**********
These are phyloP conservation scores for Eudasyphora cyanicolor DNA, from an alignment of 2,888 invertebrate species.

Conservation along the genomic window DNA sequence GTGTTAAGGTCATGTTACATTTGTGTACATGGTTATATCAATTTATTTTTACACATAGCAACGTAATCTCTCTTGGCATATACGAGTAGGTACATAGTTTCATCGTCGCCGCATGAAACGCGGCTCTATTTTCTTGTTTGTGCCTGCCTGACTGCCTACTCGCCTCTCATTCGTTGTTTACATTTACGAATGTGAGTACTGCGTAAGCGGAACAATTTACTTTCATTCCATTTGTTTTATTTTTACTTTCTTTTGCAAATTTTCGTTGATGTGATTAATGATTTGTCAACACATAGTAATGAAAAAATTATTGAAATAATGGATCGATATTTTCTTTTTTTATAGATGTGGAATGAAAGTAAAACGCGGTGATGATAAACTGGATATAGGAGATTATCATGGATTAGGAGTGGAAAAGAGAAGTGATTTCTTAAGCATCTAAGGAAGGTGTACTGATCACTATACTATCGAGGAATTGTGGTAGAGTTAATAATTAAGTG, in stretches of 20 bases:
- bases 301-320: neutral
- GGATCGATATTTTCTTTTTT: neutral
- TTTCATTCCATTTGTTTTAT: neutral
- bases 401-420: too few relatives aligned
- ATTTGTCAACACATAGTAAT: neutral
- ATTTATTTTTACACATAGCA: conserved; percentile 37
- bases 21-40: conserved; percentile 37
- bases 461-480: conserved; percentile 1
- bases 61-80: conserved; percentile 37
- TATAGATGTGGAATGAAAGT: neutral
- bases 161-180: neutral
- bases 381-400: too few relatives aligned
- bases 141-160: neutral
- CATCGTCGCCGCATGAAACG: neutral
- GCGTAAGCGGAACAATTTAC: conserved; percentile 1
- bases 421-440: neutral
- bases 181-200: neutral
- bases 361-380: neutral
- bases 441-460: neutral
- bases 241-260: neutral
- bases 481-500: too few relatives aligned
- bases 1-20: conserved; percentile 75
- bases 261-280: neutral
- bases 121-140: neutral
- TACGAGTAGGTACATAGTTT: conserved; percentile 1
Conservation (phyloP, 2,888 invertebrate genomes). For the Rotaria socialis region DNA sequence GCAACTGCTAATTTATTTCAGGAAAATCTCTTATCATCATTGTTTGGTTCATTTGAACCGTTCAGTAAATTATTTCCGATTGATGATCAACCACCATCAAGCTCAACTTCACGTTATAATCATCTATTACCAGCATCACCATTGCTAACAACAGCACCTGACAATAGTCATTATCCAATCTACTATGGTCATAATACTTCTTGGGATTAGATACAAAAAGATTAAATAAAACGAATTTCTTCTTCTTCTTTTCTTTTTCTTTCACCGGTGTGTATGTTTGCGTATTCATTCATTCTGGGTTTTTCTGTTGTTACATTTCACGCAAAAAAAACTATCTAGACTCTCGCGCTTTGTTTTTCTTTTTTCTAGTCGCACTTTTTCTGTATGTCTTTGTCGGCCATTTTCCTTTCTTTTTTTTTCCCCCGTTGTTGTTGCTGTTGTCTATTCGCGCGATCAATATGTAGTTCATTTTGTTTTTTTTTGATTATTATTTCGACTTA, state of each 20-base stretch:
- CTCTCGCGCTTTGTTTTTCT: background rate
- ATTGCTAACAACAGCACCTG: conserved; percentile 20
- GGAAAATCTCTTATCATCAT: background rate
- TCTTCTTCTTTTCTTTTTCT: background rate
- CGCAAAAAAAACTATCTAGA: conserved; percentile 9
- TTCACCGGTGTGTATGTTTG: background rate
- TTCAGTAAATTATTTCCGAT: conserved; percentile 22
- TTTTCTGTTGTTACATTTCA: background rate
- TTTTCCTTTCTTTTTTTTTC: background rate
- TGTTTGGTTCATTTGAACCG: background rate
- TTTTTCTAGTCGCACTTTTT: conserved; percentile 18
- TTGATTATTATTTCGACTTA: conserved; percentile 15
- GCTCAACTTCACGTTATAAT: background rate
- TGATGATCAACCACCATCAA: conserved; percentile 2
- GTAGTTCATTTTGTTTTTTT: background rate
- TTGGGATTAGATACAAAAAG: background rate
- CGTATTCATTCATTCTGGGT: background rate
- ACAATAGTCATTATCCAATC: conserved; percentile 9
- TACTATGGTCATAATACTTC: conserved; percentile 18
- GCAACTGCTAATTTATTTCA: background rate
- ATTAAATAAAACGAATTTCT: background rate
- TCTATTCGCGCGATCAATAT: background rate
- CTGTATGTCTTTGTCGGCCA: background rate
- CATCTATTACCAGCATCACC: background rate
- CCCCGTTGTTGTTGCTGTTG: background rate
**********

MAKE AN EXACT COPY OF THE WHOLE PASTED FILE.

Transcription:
These are phyloP conservation scores for Eudasyphora cyanicolor DNA, from an alignment of 2,888 invertebrate species.

Conservation along the genomic window DNA sequence GTGTTAAGGTCATGTTACATTTGTGTACATGGTTATATCAATTTATTTTTACACATAGCAACGTAATCTCTCTTGGCATATACGAGTAGGTACATAGTTTCATCGTCGCCGCATGAAACGCGGCTCTATTTTCTTGTTTGTGCCTGCCTGACTGCCTACTCGCCTCTCATTCGTTGTTTACATTTACGAATGTGAGTACTGCGTAAGCGGAACAATTTACTTTCATTCCATTTGTTTTATTTTTACTTTCTTTTGCAAATTTTCGTTGATGTGATTAATGATTTGTCAACACATAGTAATGAAAAAATTATTGAAATAATGGATCGATATTTTCTTTTTTTATAGATGTGGAATGAAAGTAAAACGCGGTGATGATAAACTGGATATAGGAGATTATCATGGATTAGGAGTGGAAAAGAGAAGTGATTTCTTAAGCATCTAAGGAAGGTGTACTGATCACTATACTATCGAGGAATTGTGGTAGAGTTAATAATTAAGTG, in stretches of 20 bases:
- bases 301-320: neutral
- GGATCGATATTTTCTTTTTT: neutral
- TTTCATTCCATTTGTTTTAT: neutral
- bases 401-420: too few relatives aligned
- ATTTGTCAACACATAGTAAT: neutral
- ATTTATTTTTACACATAGCA: conserved; percentile 37
- bases 21-40: conserved; percentile 37
- bases 461-480: conserved; percentile 1
- bases 61-80: conserved; percentile 37
- TATAGATGTGGAATGAAAGT: neutral
- bases 161-180: neutral
- bases 381-400: too few relatives aligned
- bases 141-160: neutral
- CATCGTCGCCGCATGAAACG: neutral
- GCGTAAGCGGAACAATTTAC: conserved; percentile 1
- bases 421-440: neutral
- bases 181-200: neutral
- bases 361-380: neutral
- bases 441-460: neutral
- bases 241-260: neutral
- bases 481-500: too few relatives aligned
- bases 1-20: conserved; percentile 75
- bases 261-280: neutral
- bases 121-140: neutral
- TACGAGTAGGTACATAGTTT: conserved; percentile 1
Conservation (phyloP, 2,888 invertebrate genomes). For the Rotaria socialis region DNA sequence GCAACTGCTAATTTATTTCAGGAAAATCTCTTATCATCATTGTTTGGTTCATTTGAACCGTTCAGTAAATTATTTCCGATTGATGATCAACCACCATCAAGCTCAACTTCACGTTATAATCATCTATTACCAGCATCACCATTGCTAACAACAGCACCTGACAATAGTCATTATCCAATCTACTATGGTCATAATACTTCTTGGGATTAGATACAAAAAGATTAAATAAAACGAATTTCTTCTTCTTCTTTTCTTTTTCTTTCACCGGTGTGTATGTTTGCGTATTCATTCATTCTGGGTTTTTCTGTTGTTACATTTCACGCAAAAAAAACTATCTAGACTCTCGCGCTTTGTTTTTCTTTTTTCTAGTCGCACTTTTTCTGTATGTCTTTGTCGGCCATTTTCCTTTCTTTTTTTTTCCCCCGTTGTTGTTGCTGTTGTCTATTCGCGCGATCAATATGTAGTTCATTTTGTTTTTTTTTGATTATTATTTCGACTTA, state of each 20-base stretch:
- CTCTCGCGCTTTGTTTTTCT: background rate
- ATTGCTAACAACAGCACCTG: conserved; percentile 20
- GGAAAATCTCTTATCATCAT: background rate
- TCTTCTTCTTTTCTTTTTCT: background rate
- CGCAAAAAAAACTATCTAGA: conserved; percentile 9
- TTCACCGGTGTGTATGTTTG: background rate
- TTCAGTAAATTATTTCCGAT: conserved; percentile 22
- TTTTCTGTTGTTACATTTCA: background rate
- TTTTCCTTTCTTTTTTTTTC: background rate
- TGTTTGGTTCATTTGAACCG: background rate
- TTTTTCTAGTCGCACTTTTT: conserved; percentile 18
- TTGATTATTATTTCGACTTA: conserved; percentile 15
- GCTCAACTTCACGTTATAAT: background rate
- TGATGATCAACCACCATCAA: conserved; percentile 2
- GTAGTTCATTTTGTTTTTTT: background rate
- TTGGGATTAGATACAAAAAG: background rate
- CGTATTCATTCATTCTGGGT: background rate
- ACAATAGTCATTATCCAATC: conserved; percentile 9
- TACTATGGTCATAATACTTC: conserved; percentile 18
- GCAACTGCTAATTTATTTCA: background rate
- ATTAAATAAAACGAATTTCT: background rate
- TCTATTCGCGCGATCAATAT: background rate
- CTGTATGTCTTTGTCGGCCA: background rate
- CATCTATTACCAGCATCACC: background rate
- CCCCGTTGTTGTTGCTGTTG: background rate